But in Paris, where money talks and international trends have a strong impact, cafés here are not getting the same kind of aid. The corporate chain is king, as is the foreign investor. Tech start-ups are the only small business ventures anyone wants to talk about these days. Longstanding locally owned businesses have little recourse if they’re struggling, and few resources, often shouldering the lion’s share of taxes, stymied by one-sided labor laws, and struggling to pay ever-rising rents. Cafés, too, are feeling this pressure, and in recent years, there has been a spate of closures, particularly in gentrifying or touristy areas. Paris has lost 300 cafés in just the last four years. And, like in small towns, the local Parisian café is also the center of neighborhood life, and the closure of a popular café has the same devastating impact on the residents, particularly if it’s replaced with an upscale restaurant or trendy specialty shop geared more to tourists than locals.

A Brooklyn-style coffee house just opened in our neighborhood. While French-owned, everything is in English (or a sort of English). Not sure about the coffee. ©Lisa Anselmo

Cafés are also facing competition, at least in the minds of some, with the rise of the Brooklyn-style coffee house: small establishments known for artisanal beans brewed by English-speaking baristas. Often, these are owned by Aussies or Americans who’ve imported this coffee culture to Paris—at first as a response to their own dislike of Parisian café coffee, which many find bitter and wanting. But the trend has caught on in a city where all things Brooklyn are highly prized. And, if you’re a coffee-lover, these are a welcomed addition to the Paris food scene. They’re often cozy and friendly, and along with impeccable coffee, serve tasty treats like brownies, and avocado toast. If that’s your thing.

But we shouldn’t mistake these places for the new Paris café. For starters, they’re technically not cafés—they don’t keep café hours, for example—and the vibe is completely different from a classic café. The coffee house is not a place where you can stay for hours gabbing, drinking, and eating until midnight. They often have only three or four tables (some don’t allow laptops for this reason), and are more tranquil and solitary. People tend to go alone or with one other person, have their coffee and a brief pause or business chat, then move on. It’s about the coffee, not the experience.

And there’s something else decidedly different about these places: the demographic. White, young, educated, middle- to upper-class. Period. The most diverse thing about these coffee houses is that they serve vegan milk options.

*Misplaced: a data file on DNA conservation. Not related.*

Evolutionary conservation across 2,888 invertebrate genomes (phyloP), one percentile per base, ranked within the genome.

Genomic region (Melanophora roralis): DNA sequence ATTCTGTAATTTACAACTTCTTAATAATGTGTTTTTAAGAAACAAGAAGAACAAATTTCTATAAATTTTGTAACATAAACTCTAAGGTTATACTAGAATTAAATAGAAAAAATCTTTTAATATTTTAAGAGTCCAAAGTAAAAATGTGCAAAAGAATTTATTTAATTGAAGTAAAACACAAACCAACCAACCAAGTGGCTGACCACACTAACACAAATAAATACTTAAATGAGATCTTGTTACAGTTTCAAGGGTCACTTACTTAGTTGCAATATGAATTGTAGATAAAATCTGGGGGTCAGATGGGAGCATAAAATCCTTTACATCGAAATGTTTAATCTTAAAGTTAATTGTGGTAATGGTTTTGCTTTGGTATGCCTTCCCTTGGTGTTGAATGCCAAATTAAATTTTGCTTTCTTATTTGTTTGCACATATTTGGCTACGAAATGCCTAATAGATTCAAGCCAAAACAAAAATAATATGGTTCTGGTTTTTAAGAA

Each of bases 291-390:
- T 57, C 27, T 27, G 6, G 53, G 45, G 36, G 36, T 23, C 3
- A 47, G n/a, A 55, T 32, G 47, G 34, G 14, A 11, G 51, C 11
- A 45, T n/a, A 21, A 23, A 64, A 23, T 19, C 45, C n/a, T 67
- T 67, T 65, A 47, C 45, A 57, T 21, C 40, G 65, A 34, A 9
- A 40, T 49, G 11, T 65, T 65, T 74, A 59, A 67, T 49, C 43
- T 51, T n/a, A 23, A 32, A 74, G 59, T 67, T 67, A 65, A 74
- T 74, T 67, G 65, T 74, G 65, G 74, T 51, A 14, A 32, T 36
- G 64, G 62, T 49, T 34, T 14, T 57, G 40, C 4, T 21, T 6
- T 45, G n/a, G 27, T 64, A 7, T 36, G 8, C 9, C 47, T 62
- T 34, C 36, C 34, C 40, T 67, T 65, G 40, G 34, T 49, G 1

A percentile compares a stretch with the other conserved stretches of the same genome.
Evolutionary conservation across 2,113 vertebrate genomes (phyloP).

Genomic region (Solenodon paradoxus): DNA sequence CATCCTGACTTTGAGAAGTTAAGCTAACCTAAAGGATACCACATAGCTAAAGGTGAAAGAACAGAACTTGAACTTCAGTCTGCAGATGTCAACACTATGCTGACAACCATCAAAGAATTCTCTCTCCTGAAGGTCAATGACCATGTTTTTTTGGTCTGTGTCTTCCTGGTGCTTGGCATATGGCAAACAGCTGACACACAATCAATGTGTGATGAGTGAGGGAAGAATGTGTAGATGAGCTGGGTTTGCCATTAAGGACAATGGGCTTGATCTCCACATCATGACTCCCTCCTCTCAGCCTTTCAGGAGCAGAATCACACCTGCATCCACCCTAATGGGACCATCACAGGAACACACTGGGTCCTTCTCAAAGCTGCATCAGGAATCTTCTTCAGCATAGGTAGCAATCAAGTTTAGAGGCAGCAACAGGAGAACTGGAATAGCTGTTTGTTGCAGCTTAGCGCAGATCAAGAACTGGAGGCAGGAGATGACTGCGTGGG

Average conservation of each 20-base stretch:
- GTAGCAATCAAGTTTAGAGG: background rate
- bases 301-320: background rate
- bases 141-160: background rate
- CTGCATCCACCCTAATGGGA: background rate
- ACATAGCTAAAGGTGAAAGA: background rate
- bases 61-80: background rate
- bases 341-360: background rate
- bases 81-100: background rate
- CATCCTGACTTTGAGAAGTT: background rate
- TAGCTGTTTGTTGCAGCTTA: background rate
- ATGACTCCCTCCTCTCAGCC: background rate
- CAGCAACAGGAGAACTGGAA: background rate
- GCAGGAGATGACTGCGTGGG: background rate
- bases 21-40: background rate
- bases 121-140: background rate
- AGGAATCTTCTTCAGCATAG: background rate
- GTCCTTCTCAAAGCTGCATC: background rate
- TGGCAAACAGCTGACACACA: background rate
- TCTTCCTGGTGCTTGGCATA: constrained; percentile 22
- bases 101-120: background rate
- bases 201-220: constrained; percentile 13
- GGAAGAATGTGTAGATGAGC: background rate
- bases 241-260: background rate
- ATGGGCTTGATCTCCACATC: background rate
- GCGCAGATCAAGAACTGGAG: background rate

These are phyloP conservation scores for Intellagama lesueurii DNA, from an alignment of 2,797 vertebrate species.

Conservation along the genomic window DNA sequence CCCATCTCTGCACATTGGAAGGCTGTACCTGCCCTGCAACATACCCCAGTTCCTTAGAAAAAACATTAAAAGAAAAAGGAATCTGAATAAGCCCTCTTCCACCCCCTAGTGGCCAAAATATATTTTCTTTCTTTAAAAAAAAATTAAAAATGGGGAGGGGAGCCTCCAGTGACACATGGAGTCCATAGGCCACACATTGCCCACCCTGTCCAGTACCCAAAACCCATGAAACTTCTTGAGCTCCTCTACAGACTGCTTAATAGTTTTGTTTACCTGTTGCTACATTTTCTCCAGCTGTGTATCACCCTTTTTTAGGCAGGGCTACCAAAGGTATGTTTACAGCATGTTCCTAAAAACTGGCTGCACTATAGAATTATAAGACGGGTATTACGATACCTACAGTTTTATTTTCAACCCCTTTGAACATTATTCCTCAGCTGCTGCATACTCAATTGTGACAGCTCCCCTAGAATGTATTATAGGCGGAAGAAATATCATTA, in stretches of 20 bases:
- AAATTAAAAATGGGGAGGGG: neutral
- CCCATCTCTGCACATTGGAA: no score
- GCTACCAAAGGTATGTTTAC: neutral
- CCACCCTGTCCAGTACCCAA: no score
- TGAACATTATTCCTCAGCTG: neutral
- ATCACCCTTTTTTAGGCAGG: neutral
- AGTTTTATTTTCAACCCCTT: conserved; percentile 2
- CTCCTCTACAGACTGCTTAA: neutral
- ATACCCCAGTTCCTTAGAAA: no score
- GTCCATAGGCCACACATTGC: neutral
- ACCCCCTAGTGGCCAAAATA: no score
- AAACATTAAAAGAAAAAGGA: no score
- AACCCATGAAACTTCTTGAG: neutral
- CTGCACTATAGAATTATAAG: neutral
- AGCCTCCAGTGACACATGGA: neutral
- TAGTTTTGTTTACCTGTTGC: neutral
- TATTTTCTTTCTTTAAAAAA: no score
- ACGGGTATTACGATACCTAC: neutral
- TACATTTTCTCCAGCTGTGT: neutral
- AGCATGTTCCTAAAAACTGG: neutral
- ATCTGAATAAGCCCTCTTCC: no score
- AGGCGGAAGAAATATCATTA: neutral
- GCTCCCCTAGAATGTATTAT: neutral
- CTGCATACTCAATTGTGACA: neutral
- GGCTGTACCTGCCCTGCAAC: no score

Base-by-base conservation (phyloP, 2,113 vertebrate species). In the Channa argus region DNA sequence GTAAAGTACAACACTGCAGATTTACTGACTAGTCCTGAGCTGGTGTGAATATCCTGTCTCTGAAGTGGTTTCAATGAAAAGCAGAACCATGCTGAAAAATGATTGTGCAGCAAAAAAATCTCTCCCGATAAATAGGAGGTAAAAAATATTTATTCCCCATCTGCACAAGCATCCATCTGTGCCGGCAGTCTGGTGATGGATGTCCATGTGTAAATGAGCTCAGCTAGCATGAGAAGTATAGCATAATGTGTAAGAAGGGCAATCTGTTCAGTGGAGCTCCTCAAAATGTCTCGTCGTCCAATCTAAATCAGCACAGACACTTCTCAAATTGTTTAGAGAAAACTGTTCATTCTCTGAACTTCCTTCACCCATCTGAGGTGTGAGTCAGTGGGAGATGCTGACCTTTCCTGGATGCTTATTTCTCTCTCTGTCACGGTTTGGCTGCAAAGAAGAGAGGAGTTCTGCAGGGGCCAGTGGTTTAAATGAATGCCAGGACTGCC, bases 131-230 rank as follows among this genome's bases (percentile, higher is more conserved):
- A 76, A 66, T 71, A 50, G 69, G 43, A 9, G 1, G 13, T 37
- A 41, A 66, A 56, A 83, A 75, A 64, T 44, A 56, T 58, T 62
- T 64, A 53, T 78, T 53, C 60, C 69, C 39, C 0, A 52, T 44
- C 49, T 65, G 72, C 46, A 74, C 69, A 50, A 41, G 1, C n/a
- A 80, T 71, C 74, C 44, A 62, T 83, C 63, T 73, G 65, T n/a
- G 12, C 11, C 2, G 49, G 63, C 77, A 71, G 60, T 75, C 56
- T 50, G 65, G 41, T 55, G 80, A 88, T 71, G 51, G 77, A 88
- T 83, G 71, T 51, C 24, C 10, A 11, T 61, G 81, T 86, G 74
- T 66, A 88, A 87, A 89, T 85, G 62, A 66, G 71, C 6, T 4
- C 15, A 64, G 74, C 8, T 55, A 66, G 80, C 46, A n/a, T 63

Why should we care? Because these kind of upscale businesses are a sign of the changes in our communities, thanks to gentrification and rising rents. Whole neighborhoods are going upmarket, transforming in a few short years; restaurants and shops serve a new moneyed clientele. The Saint-Ambroise district in the 11th arrondissement is a perfect example of this. Suddenly, the working class residents who have lived in these neighborhoods for decades can no longer afford to eat or shop in their own backyard, marginalized in the very quartier they call home.

I admit, as someone who blogs about Paris to an audience of a certain demographic, I have a nagging guilt about my own possible contribution to this change, real or imagined. Eight years ago, when I arrived in my sleepy neighborhood, a district somewhere between Charonne and Nation in the 11th, I was the only English-speaker around, and I liked it because I wanted to immerse myself in Paris life. I chose the area for it’s authentic local feel, something my New York neighborhood had long since lost. My Paris neighborhood was, and still is, home to a mix of young professionals, students, and families; the businesses are affordable and utilitarian. The cafés, if not always pretty, are welcoming and cheap. I’ve often called this area the last patch of real Paris.

Now I see signs of gentrification. The first giveaway: I hear and see English everywhere—even the servers at the cafés speak English now, menus are offered in English, perhaps catering to tourists encroaching on the district thanks to AirBnb. Prices are starting to rise. My nearby Leader Price grocery store, once frequented by the neighborhood’s working-class and elderly residents on pensions, has become an expensive organic shop with sparse, highly curated shelves. The old grocery store was packed with customers, and we all knew each other; the organic shop sits empty for now, confounding the locals who, when they do enter, wander the aisles slightly dazed then walk out with empty carts, shaking their heads. They’ve been abandoned.